Skip to content


The State of Maharashtra Vs. Pirumal Khushaldas and ors. - Court Judgment

LegalCrystal Citation
SubjectCriminal
CourtMumbai High Court
Decided On
Judge
Reported in1976CriLJ485; 1975MhLJ570
AppellantThe State of Maharashtra
RespondentPirumal Khushaldas and ors.
Excerpt:
- - this definition, therefore, clearly shows that an article of food shall be deemed to be adulterated if the quality of the article falls below the prescribed standard or its constituents in the sample are in excess of the prescribed limits of variability. the learned advocate for the respondents, relying upon certain authorities which i shall refer, that the data supplied by both public analyst as well as director, especially in respect of iodine value differs to such a large extent that it is possible to hold that there may be a marginal error committed by the experts and under such circumstances the report relied upon cannot be read to hold that the sample examined was adulterated. it appears that sample bottle was examined both by public analyst is well as director of central.....shimpi, j.1. the state of maharashtra challenges the order of acquittal passed by the special judicial magistrate, first class, corporation, nagpur, in criminal case no. 7928 of 1972 against 4 respondents who were charged that they, as partners of a partnership firm m/s. khushaldas deomal and co. at itwari, nagpur, conducted business of edible oil and on 13th of september 1973 sold groundnut oil to shri kirtane, a food inspector, which on analysis did not conform with the standard laid down as per prevention of food adulteration rules 1955 and thereby committed an offence punishable under section 7(i) read with section 16(1)(a) of the prevention of food adulteration act.2. the facts of the prosecution case in brief are as under:-p.w. 1 vijay kirtane is working as food inspector in the.....
Judgment:

Shimpi, J.

1. The State of Maharashtra challenges the order of acquittal passed by the Special Judicial Magistrate, First Class, Corporation, Nagpur, in Criminal Case No. 7928 of 1972 against 4 respondents who were charged that they, as partners of a partnership firm M/s. Khushaldas Deomal and Co. at Itwari, Nagpur, conducted business of edible oil and on 13th of September 1973 sold groundnut oil to Shri Kirtane, a Food Inspector, which on analysis did not conform with the standard laid down as per Prevention of Food Adulteration Rules 1955 and thereby committed an offence punishable under Section 7(i) read with Section 16(1)(a) of the Prevention of Food Adulteration Act.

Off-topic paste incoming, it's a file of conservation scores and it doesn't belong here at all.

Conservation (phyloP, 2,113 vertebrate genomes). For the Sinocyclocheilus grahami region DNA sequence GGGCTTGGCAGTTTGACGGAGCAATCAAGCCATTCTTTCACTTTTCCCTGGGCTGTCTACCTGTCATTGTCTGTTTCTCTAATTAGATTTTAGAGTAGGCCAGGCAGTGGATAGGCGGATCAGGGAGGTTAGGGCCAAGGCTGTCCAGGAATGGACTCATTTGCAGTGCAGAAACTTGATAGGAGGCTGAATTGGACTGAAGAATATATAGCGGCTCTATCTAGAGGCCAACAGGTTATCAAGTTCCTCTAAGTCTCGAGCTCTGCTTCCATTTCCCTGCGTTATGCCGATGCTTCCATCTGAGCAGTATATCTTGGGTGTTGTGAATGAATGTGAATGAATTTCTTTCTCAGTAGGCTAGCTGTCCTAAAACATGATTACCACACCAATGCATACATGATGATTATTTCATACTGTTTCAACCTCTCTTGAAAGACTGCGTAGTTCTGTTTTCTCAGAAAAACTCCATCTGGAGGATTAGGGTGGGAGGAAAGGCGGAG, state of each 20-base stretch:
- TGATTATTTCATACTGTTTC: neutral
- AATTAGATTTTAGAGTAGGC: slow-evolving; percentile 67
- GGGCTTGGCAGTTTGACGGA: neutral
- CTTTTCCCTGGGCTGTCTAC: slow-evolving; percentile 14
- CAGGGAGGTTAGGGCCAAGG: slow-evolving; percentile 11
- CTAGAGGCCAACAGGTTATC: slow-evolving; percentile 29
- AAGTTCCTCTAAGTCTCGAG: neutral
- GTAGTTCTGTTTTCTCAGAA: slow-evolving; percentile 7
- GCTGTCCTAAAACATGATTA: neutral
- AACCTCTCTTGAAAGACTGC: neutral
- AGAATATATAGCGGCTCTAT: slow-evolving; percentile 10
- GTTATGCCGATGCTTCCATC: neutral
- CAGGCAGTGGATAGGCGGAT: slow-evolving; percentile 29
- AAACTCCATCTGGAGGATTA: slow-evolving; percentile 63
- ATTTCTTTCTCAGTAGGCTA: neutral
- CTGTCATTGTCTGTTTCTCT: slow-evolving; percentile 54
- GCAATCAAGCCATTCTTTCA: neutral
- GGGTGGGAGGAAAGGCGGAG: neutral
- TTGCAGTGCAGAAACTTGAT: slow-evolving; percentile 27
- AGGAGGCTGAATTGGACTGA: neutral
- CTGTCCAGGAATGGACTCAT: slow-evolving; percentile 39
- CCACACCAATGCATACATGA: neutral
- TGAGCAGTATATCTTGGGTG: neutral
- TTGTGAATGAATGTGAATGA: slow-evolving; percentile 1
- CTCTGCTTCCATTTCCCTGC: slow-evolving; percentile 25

2. The facts of the prosecution case in brief are as under:-

P.W. 1 Vijay Kirtane is working as Food Inspector in the districts of Vidarbha region. On 13th of September 1972 he along with witness Nilkanth Boghade, and Food inspector L.S. Asai, visited the shop premises of the firm situated at Maskasath, Nagpur. Accused No. 3 Ishwardas was present at the shop and within 5 minutes, according to Shri Kirtane, accused No. 1 Pirumal also came in the shop. Shri Kirtane disclosed his identity as Food Inspector to these persons. He had also taken panch has with him and informed them that he wanted a sample of edible oil, viz., ground-nut oil for analysis. The firm carries on whole-sale business of ground-nut edible oil. Ground-nut oil was stored in various drums which were then marked for identification as drums A, B, C, D, E, Shri Kirtane purchased 600 grams of oil from each of the 5 drums. He collected sample and by following usual procedure which is not in dispute, divided the sample in three bottles, sealed them and after following the' usual procedure of paying charges and handing over sealed bottle to the firm of each sample, he sent one sealed bottle of each sample for the examination of Public Analyst. In his evidence he has given the details, viz., that he had taken three clean dried bottles, the bottles were corked. However, that evidence is not in dispute. Hence I am not reproducing it, A panchanama of the same was also drawn. That panchanama is at Ex. 22, It appears that the sample from one of the drums marked 'D' was found to be adulterated on the examination of the Public Analyst. Thereafter sanction was obtained from the Commissioner of Food and Drugs Administration to prosecute these accused, That sanction is produced at Ex. 27. In enquiry it was found that licence 6f dealing in edible oil was in the name of accused No. 1. It is also seen from his evidence, which is not challenged, that accused No. 3 had produced one copy of partnership showing that the four accused were the partners of the firm and the copy is signed by all the accused.